Shocking pictures reveal plastic suspected of killing baby seal

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THE death of a baby seal found washed up on the Scottish coast may have been caused by a chunk of plastic found lodged in its stomach.

The body of the pup, thought to be less than a year old, was found on rocks at Waternish, Skye, last Thursday.

Examination revealed the small piece of plastic, roughly the size of a sweetie wrapper, which was blocking the exit from the stomach.

Experts from the Scottish Marine Animal Stranding Scheme (SMASS), carried out the necropsy on Tuesday.

Earlier this year, a study revealed how two out of three samples of water taken from Scotland’s beaches contained traces of plastic.

SMASS posted an update on their Facebook page yesterday (wed), alongside images of the plastic which was found.

They stated: “We necropsied an unusual case yesterday- a juvenile harp seal (Pagophilus groenlandicus) found dead stranded on Skye with a small fragment of plastic in its stomach.

Examination revealed the small piece of plastic, roughly the size of a sweetie wrapper, which was blocking the exit from the stomach.

“Scotland is outside the normal range for this ice-associated species, although ‘vagrant’ animals such as this have been seen this far south before.”

They added: “The carcass was moderately autolysed [self-digested], dehydrated and in emaciated condition – not a well-thriven animal at all.

“We saw evidence of sepsis, no gross of trauma, a low parasite burden and it hadn’t fed recently.”

The report revealed: “There was a small piece of compacted plastic, roughly 6cm square, lodged in the stomach, occluding the pyloric sphincter (the part of the stomach which empties into the intestines).

“There was mild ulceration around the impaction site, indicating the fragment had been stuck in place for some time and could have potentially impaired normal functioning of the stomach emptying.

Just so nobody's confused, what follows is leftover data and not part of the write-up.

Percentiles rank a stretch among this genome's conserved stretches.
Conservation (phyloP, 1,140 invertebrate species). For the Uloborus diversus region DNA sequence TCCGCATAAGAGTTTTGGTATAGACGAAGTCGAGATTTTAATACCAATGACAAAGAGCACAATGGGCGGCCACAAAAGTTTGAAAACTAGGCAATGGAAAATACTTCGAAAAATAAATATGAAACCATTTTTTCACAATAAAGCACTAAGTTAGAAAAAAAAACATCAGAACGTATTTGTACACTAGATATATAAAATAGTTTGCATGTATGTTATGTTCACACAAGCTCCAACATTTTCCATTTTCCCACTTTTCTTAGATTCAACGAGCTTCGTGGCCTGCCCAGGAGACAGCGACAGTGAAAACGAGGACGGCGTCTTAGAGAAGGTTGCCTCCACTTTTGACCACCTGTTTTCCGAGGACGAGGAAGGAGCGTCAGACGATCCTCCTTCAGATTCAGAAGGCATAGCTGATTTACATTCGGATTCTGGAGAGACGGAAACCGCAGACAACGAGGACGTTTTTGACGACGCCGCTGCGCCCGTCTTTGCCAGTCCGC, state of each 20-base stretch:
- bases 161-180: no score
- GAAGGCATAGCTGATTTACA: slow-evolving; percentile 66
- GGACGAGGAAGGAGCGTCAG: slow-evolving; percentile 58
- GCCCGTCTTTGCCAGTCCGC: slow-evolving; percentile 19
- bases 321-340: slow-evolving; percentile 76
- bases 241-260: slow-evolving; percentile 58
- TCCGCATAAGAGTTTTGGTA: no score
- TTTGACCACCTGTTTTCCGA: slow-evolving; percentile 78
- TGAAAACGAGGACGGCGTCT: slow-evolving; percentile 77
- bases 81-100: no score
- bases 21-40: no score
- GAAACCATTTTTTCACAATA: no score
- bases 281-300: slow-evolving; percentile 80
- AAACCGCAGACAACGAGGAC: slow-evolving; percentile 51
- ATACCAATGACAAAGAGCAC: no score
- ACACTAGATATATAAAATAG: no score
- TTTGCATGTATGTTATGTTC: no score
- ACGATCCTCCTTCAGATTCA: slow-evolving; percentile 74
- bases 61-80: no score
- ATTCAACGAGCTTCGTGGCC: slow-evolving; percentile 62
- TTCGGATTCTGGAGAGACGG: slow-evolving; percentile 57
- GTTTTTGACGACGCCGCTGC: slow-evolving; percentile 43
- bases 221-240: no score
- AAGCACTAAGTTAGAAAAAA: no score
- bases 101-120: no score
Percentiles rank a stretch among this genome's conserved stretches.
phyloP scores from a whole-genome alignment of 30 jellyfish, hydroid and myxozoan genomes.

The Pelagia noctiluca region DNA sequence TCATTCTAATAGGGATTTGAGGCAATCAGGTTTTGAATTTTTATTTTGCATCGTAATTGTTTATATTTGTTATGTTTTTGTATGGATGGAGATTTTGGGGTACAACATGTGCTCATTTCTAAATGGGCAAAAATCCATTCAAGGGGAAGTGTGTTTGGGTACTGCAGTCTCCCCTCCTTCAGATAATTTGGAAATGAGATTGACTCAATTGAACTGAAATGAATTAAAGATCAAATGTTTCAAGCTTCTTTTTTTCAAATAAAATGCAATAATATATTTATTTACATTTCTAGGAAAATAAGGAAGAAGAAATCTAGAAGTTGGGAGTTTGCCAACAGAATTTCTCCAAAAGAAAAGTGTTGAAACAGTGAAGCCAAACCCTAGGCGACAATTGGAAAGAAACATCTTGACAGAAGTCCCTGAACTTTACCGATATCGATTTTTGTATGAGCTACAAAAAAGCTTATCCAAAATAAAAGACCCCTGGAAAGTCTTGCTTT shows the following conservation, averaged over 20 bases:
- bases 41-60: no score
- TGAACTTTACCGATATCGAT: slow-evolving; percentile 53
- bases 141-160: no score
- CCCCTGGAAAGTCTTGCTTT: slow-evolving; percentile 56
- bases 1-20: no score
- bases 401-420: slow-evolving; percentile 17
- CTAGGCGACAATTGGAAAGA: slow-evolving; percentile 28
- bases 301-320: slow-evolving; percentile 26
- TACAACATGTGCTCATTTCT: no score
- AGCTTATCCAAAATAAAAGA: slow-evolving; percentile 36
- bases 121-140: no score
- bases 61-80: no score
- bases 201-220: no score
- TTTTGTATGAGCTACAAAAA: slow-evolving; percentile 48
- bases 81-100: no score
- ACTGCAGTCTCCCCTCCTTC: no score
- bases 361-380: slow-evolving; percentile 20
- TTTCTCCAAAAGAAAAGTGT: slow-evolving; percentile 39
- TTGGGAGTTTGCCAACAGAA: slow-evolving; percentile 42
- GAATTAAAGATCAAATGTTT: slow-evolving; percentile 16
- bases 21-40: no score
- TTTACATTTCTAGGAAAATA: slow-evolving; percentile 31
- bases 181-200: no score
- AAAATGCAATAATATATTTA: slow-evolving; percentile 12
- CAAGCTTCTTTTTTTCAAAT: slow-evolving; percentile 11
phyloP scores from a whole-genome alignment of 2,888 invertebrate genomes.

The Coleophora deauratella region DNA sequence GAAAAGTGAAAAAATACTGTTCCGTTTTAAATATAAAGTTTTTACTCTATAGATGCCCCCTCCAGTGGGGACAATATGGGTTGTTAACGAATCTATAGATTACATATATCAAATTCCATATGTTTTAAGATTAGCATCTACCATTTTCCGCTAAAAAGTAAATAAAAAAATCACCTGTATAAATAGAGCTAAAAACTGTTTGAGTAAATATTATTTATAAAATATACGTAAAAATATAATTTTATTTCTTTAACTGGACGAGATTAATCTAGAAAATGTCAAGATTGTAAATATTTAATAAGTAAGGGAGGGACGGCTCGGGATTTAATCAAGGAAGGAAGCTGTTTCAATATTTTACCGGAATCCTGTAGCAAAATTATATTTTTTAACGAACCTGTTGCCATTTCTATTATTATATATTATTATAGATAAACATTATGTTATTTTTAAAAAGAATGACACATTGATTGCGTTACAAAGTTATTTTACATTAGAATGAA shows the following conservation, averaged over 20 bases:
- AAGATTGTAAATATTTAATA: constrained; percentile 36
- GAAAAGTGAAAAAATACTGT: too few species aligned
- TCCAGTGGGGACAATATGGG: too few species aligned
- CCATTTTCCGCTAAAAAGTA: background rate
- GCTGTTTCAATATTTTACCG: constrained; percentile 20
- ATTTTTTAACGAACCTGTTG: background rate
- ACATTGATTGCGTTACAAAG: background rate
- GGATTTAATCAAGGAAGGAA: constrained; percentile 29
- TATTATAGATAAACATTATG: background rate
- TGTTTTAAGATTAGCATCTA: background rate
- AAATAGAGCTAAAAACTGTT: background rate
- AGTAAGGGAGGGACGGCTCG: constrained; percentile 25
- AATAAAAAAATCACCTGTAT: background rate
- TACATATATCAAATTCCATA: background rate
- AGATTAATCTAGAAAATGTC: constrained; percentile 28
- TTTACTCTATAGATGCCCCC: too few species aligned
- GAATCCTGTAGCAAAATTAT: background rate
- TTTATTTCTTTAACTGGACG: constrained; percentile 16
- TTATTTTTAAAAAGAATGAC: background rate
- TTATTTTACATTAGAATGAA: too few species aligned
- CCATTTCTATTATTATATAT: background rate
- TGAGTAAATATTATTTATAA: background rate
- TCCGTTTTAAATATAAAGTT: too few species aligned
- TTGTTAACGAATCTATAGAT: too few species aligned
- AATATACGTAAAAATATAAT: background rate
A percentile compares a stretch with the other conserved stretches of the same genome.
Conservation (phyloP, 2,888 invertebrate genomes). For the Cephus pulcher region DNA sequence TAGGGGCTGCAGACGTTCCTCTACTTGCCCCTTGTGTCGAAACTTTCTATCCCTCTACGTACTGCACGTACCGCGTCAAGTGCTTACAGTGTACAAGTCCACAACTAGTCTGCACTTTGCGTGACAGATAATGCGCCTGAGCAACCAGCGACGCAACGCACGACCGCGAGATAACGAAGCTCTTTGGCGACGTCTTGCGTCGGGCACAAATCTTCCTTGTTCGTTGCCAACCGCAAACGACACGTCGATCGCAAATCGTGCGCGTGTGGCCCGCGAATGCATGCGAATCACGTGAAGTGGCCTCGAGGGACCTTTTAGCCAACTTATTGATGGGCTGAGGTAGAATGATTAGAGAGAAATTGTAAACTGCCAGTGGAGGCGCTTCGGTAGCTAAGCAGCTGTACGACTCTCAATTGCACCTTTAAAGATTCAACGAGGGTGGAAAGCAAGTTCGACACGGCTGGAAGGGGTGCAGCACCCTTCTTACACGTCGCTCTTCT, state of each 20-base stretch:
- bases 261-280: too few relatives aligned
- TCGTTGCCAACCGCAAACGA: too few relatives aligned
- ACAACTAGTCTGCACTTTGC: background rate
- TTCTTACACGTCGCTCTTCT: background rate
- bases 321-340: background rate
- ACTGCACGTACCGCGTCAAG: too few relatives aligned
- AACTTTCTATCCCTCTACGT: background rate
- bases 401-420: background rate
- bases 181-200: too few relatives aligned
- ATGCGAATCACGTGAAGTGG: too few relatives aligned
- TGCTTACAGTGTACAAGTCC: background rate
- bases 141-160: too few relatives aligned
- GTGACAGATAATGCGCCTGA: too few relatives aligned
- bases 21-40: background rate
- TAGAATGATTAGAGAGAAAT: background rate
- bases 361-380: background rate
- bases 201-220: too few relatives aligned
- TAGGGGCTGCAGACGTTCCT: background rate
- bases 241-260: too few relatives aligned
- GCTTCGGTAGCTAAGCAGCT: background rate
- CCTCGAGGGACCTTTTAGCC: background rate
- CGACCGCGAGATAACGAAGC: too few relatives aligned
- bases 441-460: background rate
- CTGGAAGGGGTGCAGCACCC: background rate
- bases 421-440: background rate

“The upper part of the gut was also abnormal – friable {crumbling] and haemorrhagic – suggesting a degree of enteritis. This could be linked to the obstruction caused by the plastic foreign body.”

Earlier this year, a study revealed how two out of three samples of water taken from Scotland’s beaches contained traces of plastic.

Animal lovers took to the post to leave messages with some urging the government to do more about pollution.

Linda Vasquez said: “Poor baby. Never had a chance.”

Elaine Whitelaw wrote: “Such a waste because of our waste.”

And Maxine Chavner said: “Sad, sad, sad and so avoidable. It is such a simple thing to stop, yet Government’s recalcitrance, based one suspects on pressure from the petrochemical industry, is astounding.”

Community Facebook page Skye Marine Matters said: “Seeing the plastic lodged in the stomach was yet another reminder of the impact of plastic pollution in the marine environment.

“Death due to plastic ingestion appears thankfully incredibly rare in cetaceans and seals, but in this case it is plausible this hungry pup mistook this small bit of floating plastic for food.

“Once in the stomach, it would not be broken down, and became partially lodged in the narrow opening into the intestine.

“A healthy fit, pup would probably have been able to safely manage ingesting a fragment of plastic this size, but in an already compromised animal it could have been influential in its death.

Experts from the Scottish Marine Animal Stranding Scheme (SMASS), carried out the necropsy on Tuesday.

“We are in the process of running additional tests, but this case again highlights the problem of marine debris floating around in our oceans – for a weakened seal pup such as this, even a piece of plastic the size of a sweet wrapper is potentially fatal.”

The devastating discovery comes just months after concern over pollution in Scotland was raised by Greenpeace following a recent study.

Scientists took 49 samples from waters around islands including Rum, Mull and Tiree as well as Loch Alsh, Loch Linnie, Loch Ness and the Firth of Forth.

They later found that 31 samples contained microplastics.

Earlier this year, the Scottish Government announced plans to ban the sale and manufacture of plastic-stemmed cotton buds following concerns about the number being washed up on beaches after being flushed down toilets.

In 2016 a killer whale, nicknamed Lulu, died after becoming entangled in a creel rope on the Isle of Tiree in the Hebrides.

SMASS experts said she was the “most contaminated” ever recorded in the species after being exposed to shocking levels of banned chemicals.

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